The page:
Halloween is usually celebrated amongst family, friends and, sometimes, co-workers. However, some areas hold large community events. Parties and other events may be planned on October 31 or in the weekends before and after this date. Adults may celebrate by watching horror films, holding costume parties or creating haunted houses or graveyards.

Many children dress up in fancy costumes and visit other homes in the neighborhood. At each house, they demand sweets, snacks or a small gift. If they do not get this, they threaten to do some harm to the inhabitants of the house. This is known as playing ‘trick-or-treat’ and is supposed to happen in a friendly spirit, with no nasty or mean tricks being carried out. However, if your children take part, it is important to accompany them and to check their ‘treats’ to make sure they are safe to eat or play with.

Some families carve lanterns with ‘scary’ faces out of pumpkins or other vegetables or decorate their homes and gardens in Halloween style. These were traditionally intended to ward off evil spirits. If you are at home on Halloween, it is a good idea to have a bowl of small presents or sweets to offer to anyone who knocks on your door. This will help you to please the little spirits in your neighborhood!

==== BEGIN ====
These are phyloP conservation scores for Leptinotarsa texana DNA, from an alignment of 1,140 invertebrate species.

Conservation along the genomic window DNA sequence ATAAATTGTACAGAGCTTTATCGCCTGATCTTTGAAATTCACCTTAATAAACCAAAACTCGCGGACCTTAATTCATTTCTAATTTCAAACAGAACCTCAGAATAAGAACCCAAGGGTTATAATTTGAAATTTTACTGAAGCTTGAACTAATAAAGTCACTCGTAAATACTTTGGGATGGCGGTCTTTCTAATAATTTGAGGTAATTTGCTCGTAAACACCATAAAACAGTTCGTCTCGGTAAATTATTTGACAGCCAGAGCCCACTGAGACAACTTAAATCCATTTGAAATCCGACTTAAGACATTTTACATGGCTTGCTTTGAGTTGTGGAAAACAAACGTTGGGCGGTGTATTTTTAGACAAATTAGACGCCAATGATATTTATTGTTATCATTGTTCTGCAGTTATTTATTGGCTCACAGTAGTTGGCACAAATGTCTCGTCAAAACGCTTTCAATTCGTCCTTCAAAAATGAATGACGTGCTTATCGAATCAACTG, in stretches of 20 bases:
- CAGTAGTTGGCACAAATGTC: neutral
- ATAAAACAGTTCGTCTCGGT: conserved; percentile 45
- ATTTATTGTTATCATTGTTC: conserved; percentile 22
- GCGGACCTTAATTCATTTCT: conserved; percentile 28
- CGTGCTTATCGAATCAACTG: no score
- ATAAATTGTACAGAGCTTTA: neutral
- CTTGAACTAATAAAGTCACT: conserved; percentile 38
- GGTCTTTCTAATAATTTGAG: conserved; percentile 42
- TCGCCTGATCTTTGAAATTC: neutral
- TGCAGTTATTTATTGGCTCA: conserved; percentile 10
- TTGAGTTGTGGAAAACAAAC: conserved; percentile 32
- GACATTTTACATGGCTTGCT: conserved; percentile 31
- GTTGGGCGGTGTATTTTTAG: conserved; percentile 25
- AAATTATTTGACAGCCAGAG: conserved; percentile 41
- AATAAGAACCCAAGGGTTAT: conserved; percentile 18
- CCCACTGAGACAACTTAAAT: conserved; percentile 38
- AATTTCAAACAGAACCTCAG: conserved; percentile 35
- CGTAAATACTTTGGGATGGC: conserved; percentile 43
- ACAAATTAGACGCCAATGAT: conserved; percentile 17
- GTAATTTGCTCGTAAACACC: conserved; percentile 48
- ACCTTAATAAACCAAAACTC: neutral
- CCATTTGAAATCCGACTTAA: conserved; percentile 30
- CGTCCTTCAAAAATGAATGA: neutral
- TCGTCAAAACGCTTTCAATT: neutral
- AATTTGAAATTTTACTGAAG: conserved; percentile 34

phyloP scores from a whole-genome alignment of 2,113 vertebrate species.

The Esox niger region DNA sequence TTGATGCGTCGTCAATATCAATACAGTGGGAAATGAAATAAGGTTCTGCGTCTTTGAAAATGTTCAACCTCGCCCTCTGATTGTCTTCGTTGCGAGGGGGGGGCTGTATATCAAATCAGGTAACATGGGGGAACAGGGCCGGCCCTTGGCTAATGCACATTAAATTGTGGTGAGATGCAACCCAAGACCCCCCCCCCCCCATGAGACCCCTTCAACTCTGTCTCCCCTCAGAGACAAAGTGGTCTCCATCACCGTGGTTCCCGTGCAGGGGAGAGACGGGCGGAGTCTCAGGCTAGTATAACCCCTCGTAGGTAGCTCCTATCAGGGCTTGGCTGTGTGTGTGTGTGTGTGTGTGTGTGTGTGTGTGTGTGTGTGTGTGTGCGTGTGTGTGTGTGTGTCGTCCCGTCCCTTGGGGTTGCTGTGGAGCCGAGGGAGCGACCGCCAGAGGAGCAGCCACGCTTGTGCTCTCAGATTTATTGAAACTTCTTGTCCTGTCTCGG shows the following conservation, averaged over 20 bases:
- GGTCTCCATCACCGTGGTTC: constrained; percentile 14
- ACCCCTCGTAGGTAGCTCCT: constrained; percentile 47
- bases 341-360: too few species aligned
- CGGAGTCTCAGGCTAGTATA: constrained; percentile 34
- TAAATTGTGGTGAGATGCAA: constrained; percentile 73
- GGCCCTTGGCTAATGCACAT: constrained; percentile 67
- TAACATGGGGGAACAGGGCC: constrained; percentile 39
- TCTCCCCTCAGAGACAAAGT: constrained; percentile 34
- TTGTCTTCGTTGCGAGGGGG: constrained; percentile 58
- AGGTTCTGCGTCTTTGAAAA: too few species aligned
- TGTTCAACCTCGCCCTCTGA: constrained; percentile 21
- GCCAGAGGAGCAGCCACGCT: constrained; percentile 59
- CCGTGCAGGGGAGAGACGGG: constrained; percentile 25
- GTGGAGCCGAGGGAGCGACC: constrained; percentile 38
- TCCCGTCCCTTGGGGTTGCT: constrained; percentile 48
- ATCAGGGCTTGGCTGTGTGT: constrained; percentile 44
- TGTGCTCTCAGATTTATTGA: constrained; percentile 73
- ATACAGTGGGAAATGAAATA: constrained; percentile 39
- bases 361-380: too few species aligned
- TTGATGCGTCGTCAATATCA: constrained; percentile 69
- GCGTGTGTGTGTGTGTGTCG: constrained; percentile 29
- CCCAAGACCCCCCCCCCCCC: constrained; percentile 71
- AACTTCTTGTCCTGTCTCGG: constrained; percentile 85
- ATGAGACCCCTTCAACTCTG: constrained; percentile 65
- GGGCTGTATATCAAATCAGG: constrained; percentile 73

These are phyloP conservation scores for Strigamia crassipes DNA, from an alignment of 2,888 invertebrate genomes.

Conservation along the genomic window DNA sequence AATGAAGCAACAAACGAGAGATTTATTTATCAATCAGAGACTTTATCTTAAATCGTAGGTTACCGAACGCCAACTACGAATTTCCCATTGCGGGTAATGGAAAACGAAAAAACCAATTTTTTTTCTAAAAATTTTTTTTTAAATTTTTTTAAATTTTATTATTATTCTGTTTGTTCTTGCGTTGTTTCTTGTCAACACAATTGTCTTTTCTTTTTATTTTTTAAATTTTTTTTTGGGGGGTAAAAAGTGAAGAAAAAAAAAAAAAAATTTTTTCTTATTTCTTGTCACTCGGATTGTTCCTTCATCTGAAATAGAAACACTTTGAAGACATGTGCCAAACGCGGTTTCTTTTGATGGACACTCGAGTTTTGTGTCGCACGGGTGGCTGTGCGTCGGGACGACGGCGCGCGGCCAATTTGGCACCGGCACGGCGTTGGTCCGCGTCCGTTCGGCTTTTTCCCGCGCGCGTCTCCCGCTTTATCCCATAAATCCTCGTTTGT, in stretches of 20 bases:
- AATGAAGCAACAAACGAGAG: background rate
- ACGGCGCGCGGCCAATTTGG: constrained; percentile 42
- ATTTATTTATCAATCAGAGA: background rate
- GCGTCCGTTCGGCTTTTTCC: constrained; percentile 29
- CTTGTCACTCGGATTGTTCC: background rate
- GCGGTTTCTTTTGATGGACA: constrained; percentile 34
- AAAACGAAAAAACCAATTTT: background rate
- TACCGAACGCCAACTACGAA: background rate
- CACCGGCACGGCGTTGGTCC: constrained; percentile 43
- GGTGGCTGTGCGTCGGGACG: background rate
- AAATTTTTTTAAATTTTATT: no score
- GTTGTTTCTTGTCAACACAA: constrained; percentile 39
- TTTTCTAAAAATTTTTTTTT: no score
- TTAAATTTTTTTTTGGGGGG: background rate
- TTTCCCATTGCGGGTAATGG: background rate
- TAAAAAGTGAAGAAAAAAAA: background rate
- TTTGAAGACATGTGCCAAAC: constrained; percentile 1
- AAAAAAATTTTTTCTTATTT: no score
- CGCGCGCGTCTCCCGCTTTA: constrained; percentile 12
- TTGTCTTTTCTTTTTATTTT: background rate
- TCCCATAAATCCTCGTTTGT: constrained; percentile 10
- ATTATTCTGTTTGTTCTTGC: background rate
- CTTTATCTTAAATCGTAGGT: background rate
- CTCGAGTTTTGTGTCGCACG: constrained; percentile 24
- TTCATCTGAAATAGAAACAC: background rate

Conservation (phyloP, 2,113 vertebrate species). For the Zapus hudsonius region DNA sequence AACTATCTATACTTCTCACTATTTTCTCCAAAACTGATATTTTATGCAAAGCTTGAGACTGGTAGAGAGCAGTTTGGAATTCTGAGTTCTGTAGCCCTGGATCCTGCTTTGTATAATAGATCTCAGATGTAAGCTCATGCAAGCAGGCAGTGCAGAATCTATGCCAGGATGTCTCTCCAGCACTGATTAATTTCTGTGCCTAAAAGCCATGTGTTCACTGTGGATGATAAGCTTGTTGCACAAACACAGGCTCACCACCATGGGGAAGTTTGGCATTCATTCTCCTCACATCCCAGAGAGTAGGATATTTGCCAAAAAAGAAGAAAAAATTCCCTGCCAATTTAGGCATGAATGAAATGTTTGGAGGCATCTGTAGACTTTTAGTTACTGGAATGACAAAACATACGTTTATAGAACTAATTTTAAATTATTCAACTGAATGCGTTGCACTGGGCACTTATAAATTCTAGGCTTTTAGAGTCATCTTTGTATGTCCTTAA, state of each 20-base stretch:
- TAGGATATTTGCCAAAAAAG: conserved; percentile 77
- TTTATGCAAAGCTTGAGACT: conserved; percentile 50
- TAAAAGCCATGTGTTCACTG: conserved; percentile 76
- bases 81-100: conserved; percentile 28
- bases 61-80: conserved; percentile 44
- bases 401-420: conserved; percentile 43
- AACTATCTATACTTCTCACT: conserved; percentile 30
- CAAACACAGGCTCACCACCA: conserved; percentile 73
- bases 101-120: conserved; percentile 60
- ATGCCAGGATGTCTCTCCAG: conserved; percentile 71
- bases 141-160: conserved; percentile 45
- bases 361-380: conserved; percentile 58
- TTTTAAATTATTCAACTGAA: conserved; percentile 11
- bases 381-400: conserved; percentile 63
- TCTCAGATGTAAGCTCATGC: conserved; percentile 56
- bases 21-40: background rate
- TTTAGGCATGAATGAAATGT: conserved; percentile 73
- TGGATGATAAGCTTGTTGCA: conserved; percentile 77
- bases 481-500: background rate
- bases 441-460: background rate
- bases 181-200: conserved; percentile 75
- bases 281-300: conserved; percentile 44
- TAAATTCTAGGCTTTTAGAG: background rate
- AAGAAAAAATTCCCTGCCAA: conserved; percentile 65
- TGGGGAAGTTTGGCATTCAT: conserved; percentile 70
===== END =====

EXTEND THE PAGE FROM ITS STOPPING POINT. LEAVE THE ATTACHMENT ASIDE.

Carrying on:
One cause that ties with Halloween is collecting donations for the United Nations International Children’s Emergency Fund (UNICEF). As children trick-or-treat on Halloween night, some of them might carry small cardboard boxes with the UNICEF logo on them and collect coins instead of the usual candy. The money collected is then given to UNICEF and used to help needy children worldwide.

Public life

Halloween is not an official holiday. Government offices and businesses are open as usual and public transit services run on regular schedules. If you drive around in late afternoon or evening, it is important to keep a careful lookout for children who are unaccustomed to being out on the street after dark. If they are wearing dark costumes or masks, they may be less easy to see than normal. They may also be excited and dart out unexpectedly from between vehicles or behind bushes.